After witnessing the pain and trauma of the circumcision of a newborn baby boy when she was a nursing student at Marin College, Milos learned everything she could about why infants were subjected to such brutal surgery. The more she read and discovered, the more convinced she became that circumcision had no medical benefits. As a nurse on the obstetrical unit at Marin General Hospital, she committed to making sure parents understood what circumcision entailed before signing a consent form. Considered an agitator and forced to resign in 1985, she co-founded NOCIRC (National Organization of Circumcision Information Resource Centers) and began organizing international symposia on circumcision, genital autonomy, and human rights. Milos edited and published the proceedings from the above-mentioned symposia and has written numerous articles in her quest to end circumcision and protect children’s bodily integrity. She currently serves on the board of directors of Intact America.


Georganne Chapin is a healthcare expert, attorney, social justice advocate, and founding executive director of Intact America, the nation’s most influential organization opposing the U.S. medical industry’s penchant for surgically altering the genitals of male children (“circumcision”). Under her leadership, Intact America has definitively documented tactics used by U.S. doctors and healthcare facilities to pathologize the male foreskin, pressure parents into circumcising their sons, and forcibly retract the foreskins of intact boys, creating potentially lifelong, iatrogenic harm. 

Chapin holds a BA in Anthropology from Barnard College, and a Master’s degree in Sociomedical Sciences from Columbia University. For 25 years, she served as president and chief executive officer of Hudson Health Plan, a nonprofit Medicaid insurer in New York’s Hudson Valley. Mid-career, she enrolled in an evening law program, where she explored the legal and ethical issues underlying routine male circumcision, a subject that had interested her since witnessing the aftermath of the surgery conducted on her younger brother. She received her Juris Doctor degree from Pace University School of Law in 2003, and was subsequently admitted to the New York Bar. As an adjunct professor, she taught Bioethics and Medicaid and Disability Law at Pace, and Bioethics in Dominican College’s doctoral program for advanced practice nurses.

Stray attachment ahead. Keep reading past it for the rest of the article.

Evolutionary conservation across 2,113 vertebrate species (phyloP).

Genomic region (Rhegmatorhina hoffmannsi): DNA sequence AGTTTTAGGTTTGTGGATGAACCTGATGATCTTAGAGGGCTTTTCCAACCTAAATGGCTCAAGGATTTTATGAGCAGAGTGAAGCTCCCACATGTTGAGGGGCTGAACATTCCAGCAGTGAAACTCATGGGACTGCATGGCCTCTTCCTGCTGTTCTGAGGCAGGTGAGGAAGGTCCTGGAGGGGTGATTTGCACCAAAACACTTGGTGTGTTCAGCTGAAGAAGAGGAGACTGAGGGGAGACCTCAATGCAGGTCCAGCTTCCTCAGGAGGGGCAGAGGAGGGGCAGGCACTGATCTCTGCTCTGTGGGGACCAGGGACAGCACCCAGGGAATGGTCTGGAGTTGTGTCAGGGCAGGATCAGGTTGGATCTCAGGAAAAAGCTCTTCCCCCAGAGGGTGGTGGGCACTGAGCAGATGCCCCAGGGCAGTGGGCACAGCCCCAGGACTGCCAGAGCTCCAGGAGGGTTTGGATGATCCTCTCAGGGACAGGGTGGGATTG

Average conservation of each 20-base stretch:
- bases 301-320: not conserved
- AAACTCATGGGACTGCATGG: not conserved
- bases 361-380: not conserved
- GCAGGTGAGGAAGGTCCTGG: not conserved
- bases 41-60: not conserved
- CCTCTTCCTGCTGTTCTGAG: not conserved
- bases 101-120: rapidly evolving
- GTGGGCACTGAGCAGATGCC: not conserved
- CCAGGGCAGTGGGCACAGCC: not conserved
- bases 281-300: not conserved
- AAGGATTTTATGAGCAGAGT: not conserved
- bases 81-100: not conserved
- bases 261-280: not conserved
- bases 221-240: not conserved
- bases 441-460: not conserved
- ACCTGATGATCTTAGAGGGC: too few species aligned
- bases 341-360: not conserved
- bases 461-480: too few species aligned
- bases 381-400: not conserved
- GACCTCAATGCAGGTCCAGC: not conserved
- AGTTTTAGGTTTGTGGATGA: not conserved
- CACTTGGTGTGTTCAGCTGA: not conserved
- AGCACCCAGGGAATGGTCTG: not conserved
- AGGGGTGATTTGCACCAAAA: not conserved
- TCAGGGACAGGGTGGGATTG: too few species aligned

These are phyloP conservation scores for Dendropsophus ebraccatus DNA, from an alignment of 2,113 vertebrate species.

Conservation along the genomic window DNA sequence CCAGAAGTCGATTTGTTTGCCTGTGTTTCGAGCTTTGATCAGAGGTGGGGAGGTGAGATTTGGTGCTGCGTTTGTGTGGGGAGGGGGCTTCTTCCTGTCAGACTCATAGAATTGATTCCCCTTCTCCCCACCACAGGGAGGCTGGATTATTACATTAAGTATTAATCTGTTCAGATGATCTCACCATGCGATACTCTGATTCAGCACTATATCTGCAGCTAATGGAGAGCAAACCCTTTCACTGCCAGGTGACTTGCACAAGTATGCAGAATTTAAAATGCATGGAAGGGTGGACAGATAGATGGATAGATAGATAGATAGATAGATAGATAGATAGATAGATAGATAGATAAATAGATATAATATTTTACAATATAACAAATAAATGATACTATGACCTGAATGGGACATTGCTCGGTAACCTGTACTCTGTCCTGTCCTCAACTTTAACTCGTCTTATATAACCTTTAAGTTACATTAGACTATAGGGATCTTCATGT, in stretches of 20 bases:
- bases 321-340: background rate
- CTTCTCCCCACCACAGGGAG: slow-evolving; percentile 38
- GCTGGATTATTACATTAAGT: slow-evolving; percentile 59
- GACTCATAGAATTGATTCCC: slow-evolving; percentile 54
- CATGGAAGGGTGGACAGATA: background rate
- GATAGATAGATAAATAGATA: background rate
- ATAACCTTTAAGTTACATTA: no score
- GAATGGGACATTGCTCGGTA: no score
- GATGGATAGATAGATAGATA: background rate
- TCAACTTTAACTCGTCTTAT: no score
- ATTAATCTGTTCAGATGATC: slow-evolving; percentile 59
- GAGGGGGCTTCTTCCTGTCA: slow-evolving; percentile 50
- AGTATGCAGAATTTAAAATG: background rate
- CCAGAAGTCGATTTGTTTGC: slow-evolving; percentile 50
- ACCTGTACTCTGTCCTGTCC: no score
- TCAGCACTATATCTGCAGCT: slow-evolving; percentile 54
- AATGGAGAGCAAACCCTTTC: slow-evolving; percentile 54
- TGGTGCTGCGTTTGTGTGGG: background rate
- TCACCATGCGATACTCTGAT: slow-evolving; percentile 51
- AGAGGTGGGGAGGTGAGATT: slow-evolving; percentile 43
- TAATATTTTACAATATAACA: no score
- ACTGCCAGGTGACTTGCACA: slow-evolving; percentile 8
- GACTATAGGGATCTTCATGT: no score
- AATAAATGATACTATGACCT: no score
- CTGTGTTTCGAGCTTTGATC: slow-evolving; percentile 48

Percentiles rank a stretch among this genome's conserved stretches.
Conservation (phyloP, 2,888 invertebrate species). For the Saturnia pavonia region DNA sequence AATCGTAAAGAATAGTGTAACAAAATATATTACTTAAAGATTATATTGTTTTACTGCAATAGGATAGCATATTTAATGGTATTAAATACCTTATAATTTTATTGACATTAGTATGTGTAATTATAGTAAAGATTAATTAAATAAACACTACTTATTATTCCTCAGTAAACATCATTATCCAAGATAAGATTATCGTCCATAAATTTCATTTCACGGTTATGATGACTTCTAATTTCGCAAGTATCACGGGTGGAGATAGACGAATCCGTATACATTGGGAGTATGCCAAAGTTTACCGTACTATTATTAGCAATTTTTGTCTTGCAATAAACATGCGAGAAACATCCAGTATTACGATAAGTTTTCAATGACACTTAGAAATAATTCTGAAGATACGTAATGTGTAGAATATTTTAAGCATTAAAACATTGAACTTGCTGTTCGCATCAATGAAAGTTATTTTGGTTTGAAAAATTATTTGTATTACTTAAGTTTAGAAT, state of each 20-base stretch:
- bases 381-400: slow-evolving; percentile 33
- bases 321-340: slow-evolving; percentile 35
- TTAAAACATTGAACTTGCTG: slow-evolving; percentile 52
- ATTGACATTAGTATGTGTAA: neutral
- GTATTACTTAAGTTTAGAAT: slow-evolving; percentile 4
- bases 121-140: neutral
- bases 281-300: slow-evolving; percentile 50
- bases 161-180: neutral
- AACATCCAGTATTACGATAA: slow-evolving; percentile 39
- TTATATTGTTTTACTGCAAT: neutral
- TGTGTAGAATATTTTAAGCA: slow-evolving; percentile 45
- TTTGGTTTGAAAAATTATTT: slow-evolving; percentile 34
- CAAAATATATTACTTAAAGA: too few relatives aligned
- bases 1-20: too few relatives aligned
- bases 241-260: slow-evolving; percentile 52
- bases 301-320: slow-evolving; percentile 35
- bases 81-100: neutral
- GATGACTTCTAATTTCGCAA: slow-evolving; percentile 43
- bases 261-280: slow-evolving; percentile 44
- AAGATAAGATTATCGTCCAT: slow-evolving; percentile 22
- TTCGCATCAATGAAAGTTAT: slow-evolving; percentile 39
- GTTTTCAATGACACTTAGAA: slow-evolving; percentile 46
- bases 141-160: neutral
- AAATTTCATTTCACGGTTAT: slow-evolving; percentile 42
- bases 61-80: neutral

In 2004, Chapin founded the nonprofit Hudson Center for Health Equity and Quality, a company that designs software and provides consulting services designed to reduce administrative complexities, streamline and integrate data collection and reporting, and enhance access to care for those in need. In 2008, she co-founded Intact America.

Chapin has published many articles and op-ed essays, and has been interviewed on local, national and international television, radio and podcasts about ways the U.S. healthcare system prioritizes profits over people’s basic needs. She cites routine (nontherapeutic) infant circumcision as a prime example of a practice that wastes money and harms boys and the men they will become. This Penis Business: A Memoir is her first book.